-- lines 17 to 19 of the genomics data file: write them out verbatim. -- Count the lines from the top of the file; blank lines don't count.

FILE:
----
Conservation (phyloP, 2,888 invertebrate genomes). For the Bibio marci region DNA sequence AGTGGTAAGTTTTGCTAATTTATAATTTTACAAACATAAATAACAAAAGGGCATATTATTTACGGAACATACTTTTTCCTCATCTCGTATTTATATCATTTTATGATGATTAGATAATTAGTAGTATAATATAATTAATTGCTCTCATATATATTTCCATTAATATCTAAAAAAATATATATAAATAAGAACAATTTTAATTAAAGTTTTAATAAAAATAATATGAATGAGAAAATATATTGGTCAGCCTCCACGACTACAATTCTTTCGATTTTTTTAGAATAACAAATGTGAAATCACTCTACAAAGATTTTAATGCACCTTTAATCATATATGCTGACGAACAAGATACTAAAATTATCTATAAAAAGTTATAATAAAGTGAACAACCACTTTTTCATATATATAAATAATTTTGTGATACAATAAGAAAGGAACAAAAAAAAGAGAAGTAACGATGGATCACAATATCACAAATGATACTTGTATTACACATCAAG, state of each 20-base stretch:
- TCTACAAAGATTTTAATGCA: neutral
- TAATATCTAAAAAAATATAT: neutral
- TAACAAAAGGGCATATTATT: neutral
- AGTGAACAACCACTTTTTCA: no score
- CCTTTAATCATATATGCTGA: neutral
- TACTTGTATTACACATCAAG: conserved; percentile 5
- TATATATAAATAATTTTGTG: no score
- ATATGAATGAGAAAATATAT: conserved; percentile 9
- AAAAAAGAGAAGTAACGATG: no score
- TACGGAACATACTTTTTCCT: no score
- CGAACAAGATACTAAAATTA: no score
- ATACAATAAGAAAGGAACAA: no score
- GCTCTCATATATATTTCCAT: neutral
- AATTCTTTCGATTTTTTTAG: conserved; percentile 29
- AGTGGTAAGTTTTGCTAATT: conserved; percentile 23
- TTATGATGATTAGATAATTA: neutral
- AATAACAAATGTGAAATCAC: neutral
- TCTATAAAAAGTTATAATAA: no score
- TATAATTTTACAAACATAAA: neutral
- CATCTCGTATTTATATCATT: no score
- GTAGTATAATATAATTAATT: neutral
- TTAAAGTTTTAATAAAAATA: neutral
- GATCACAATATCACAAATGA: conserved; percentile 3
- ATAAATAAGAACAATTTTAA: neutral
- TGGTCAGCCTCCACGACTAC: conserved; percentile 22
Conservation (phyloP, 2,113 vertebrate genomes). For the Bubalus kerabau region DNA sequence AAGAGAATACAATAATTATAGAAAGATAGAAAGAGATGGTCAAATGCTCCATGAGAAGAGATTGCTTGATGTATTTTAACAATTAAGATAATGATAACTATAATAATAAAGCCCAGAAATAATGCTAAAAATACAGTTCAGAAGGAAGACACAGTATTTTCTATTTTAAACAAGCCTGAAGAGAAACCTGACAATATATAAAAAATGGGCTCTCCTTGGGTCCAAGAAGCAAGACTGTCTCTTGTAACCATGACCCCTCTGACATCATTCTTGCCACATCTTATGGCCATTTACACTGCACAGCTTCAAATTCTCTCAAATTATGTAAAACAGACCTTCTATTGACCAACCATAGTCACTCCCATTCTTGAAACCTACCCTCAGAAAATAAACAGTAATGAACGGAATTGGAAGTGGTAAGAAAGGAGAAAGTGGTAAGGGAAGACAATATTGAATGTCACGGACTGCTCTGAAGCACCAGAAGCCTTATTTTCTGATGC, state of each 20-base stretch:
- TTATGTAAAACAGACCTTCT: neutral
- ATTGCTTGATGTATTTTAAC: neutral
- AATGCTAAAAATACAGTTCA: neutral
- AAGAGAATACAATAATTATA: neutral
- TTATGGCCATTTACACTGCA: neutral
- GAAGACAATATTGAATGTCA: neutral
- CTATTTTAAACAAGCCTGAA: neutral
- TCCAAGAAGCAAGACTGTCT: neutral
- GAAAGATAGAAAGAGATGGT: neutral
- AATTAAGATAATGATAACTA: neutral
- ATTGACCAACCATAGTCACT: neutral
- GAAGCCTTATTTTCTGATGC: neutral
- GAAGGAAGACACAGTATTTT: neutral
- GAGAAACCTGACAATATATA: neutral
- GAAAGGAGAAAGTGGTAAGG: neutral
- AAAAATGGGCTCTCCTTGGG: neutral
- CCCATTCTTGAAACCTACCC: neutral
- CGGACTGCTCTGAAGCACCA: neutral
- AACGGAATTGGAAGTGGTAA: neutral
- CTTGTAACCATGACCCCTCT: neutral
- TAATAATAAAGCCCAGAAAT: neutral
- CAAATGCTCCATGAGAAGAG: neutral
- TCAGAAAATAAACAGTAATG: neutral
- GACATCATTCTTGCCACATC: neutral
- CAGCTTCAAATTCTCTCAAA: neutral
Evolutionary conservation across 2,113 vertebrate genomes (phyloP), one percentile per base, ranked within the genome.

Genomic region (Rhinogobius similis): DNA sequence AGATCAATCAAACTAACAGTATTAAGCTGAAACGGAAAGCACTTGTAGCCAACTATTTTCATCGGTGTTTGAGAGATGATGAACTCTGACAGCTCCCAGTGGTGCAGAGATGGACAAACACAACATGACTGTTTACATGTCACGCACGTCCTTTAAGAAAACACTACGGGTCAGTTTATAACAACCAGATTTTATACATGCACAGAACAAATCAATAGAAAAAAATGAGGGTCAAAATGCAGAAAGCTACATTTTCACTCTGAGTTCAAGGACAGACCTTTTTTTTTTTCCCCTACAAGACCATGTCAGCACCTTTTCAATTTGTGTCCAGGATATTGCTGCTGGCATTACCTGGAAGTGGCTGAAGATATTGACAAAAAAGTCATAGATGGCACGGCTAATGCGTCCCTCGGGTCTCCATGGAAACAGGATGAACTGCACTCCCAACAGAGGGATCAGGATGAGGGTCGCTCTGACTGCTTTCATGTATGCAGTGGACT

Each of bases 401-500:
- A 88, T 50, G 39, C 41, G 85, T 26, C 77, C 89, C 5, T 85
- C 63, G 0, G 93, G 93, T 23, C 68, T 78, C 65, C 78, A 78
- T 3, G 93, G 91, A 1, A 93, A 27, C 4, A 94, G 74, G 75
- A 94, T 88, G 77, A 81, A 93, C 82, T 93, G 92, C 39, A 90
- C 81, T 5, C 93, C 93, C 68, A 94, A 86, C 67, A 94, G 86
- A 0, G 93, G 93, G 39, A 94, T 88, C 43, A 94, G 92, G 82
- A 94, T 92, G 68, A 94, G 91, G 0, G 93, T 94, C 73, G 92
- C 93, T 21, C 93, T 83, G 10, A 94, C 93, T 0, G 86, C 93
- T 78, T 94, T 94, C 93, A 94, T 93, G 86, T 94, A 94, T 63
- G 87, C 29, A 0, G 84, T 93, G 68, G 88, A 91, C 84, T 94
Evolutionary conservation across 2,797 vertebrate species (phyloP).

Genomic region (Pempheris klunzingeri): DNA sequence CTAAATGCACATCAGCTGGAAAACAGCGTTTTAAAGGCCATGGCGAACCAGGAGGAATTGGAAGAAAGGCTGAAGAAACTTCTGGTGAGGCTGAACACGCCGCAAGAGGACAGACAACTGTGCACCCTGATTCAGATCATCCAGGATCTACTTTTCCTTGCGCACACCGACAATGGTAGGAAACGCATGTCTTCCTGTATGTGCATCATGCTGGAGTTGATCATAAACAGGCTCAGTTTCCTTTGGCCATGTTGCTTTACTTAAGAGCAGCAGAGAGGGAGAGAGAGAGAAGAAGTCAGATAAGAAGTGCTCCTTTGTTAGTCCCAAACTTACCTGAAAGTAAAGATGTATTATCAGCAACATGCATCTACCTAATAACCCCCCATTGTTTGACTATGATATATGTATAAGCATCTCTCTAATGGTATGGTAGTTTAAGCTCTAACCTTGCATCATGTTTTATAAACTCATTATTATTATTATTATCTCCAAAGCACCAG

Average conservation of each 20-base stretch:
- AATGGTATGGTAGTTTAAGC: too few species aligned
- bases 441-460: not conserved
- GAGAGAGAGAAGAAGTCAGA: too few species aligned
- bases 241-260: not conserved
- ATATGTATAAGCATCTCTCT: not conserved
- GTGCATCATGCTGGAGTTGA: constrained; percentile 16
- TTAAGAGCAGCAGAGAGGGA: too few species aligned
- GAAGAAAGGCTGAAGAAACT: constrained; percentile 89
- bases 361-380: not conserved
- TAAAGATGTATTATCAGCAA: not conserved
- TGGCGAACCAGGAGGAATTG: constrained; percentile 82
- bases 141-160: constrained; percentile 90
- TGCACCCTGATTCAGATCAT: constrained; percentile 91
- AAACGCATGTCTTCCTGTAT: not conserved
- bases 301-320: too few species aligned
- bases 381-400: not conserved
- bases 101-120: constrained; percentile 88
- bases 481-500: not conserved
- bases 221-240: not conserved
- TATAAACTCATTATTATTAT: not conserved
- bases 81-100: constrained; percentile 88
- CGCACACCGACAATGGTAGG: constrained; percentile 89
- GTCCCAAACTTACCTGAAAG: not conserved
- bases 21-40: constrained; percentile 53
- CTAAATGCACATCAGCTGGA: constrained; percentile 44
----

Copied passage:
- TTATGATGATTAGATAATTA: neutral
- AATAACAAATGTGAAATCAC: neutral
- TCTATAAAAAGTTATAATAA: no score